A scientist (or medic) who submits to the dictates of their institution, or as a director gives way to illicit pressure from corporate or state finance, must, in a well-ordered society, similarly reckon with repercussions for their career.
True: telling the truth is not always straightforward. In a personal context, full disclosure is often not warranted and may be wrong for various reasons. Elsewhere, there are such things as business secrets and rightful confidentiality. These qualifications can be condensed to the questions of whether the recipient has a right to know or a need to know. The truth also involves relevance: it is not an accumulation of disconnected facts.
This said, in public life and in a professional context, truthfulness may be awkward, but it is seldom complicated. To this extent, and in these contexts, it is a moral imperative. An imperative that has been outrageously disregarded throughout 2020.
How can the disregard – the habit of mendacity – be ended? Here there need to be institutional safeguards which work from the ground up. Society and civil society are sustained by those whose work involves day-to-day discipline, knowledge & know-how, and long-term commitment. In an extended sense, these may be called the professional classes. They include many lines of work which may not be immediately categorised or thought of as professions. None the less, the people in each line of work will exchange experiences with each other, collaborate as much as they compete, and eventually create formal associations to further their aims and give themselves a public face. The established professions are already organised in this way, with codes of conduct and disciplinary procedures. There is much to criticise in those codes and procedures. Some engage in reckless witch-hunts against mavericks, some are too lenient or unduly harsh, while most use the language of ethics loosely, falsely assuming that everyone has a shared and mature understanding of morals. Much of the time people’s assumptions and intuitions in these matters are neither shared nor mature. The subject is not over-complicated, but it does require some principles and premises in order to be made articulate.
This may be best achieved by speaking with members of other professions. Otherwise groupthink sets in. More importantly, a profession needs the check & balance provided by outsiders, who indirectly represent the wider society. No profession must be a law onto itself. Yet this is what has tended to happen. Doctors adjudicate doctors, lawyers lawyers, and so on.
Such, then, is the argument for institutional safeguards. It must be possible, without resort to the delay, uncertainty, expense and remoteness of the law, to exclude individuals, either temporarily or permanently from a line of remuneration. This can be done by requiring, by statute, all those in professional or executive positions to be members of at least one relevant professional body. If, after due process, they are expelled, they would become unemployable in that function. This would boost the backbone of those who wish to do right but, today, are pressurised into doing wrong or at least remaining silent.
A journalist, for example, might still report, but could not receive any revenues in that capacity. This principle of a prohibition on remuneration is one that could be applied more widely. It is useful for maintaining freedom of expression while still restraining certain kinds of behaviour. Someone denying the magnitude of the Shoah, for example, might be prohibited from earning or receiving money from their fanbase. Holocaust denial and the like must not be allowed to be a business model. Similarly, “professional” pornographers might be prohibited from earning money. If they want to display gratuitously, in their free time, this must be allowed.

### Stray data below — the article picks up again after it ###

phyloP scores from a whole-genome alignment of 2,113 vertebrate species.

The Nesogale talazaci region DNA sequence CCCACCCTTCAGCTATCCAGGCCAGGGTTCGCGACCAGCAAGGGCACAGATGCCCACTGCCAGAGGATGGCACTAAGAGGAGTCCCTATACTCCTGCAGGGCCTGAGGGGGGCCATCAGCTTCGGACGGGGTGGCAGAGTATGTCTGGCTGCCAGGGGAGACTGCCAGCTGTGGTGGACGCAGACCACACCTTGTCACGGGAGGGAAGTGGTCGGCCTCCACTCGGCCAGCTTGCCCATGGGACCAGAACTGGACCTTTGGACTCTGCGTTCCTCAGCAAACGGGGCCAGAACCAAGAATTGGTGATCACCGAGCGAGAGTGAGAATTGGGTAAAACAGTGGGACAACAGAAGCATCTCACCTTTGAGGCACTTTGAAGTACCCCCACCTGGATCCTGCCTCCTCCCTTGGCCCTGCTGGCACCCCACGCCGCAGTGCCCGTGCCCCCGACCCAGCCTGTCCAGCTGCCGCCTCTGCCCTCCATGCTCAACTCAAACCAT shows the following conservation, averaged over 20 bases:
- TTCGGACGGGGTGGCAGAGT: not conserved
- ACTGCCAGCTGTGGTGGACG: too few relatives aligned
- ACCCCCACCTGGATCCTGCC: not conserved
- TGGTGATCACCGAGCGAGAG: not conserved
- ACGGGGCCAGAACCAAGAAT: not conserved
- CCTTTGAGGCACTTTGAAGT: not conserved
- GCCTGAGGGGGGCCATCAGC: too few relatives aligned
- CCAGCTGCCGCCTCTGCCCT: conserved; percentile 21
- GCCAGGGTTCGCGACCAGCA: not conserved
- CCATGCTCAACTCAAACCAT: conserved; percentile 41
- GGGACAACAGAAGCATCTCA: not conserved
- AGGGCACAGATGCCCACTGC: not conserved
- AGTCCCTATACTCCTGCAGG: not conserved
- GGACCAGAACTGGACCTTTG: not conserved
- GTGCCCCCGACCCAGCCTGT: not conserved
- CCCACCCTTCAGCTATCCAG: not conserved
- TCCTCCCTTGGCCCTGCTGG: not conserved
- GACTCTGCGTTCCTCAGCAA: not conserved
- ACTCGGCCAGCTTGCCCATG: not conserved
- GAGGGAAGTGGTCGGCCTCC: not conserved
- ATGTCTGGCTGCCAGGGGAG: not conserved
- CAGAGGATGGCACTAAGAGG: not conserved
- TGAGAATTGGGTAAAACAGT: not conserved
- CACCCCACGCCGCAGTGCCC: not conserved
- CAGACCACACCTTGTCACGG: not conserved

A corollary is that those who have professional responsibilities should be properly remunerated, something which no longer goes without saying among, again, for example, journalists. An acquaintance once managed a company with a dozen or score of employees, which was a stressful job. She has been on benefits prior to hiring. She was paid the minimum wage. There needs to be more than one minimum wage.
So much on my proposal for boosting moral fibre. Not high-minded exhortations, or appeals to conscience, but concrete institutional mechanisms along with a concept of motivation, via sense of self (i.e. identity), of why one might cultivate such fibre.
None of this can come come to pass in the absence of radical political change. The recent betrayal of fundamental citizen rights by almost all parliamentarians in nearly all “Western” jurisdictions must say something about the character, or judgement, or both, of those elected under the party system.
There is now, as there was not in the 20th century, an alternative to political parties, an alternative which generates genuinely representative assemblies and still provides for government stability. Various formulations are available at where all conceivable objections are dealt with. Briefly, the mechanism is that one votes for someone one trusts without any “tactical” considerations. It is as if one were appointing an electoral power of attorney. To be elected a candidate must obtain a fixed number of votes. If this person falls short (as most will) they can assign their batch of votes to a like-minded candidate closer to the threshold.
This scheme would replace the internal and often obscure preselection process practised by political parties to generate their party lists or preferred candidates. It has many other favourable repercussions, too.
It may be assumed that such a mechanism would be able to draw on a previously untapped human potential, since many are currently discouraged from politics by the straitjacket of parties. We would have a different quality of candidate and, ultimately, representative. They could hardly be worse, on average, than the current batch.
This does presuppose that those canvassing are honest about their policies and intentions. At Westminster, in the years after 2017 many parliamentarians who had canvassed as supporters of Brexit did their utmost to prevent a genuine Brexit happening. This was early witness to the absence of moral substance among MPs. Part of the rationale behind the mechanisms described earlier to reinforce moral character is that, in such a transformed climate, such skulduggery would be less likely.
Paul Charles Gregory, 13 January 2021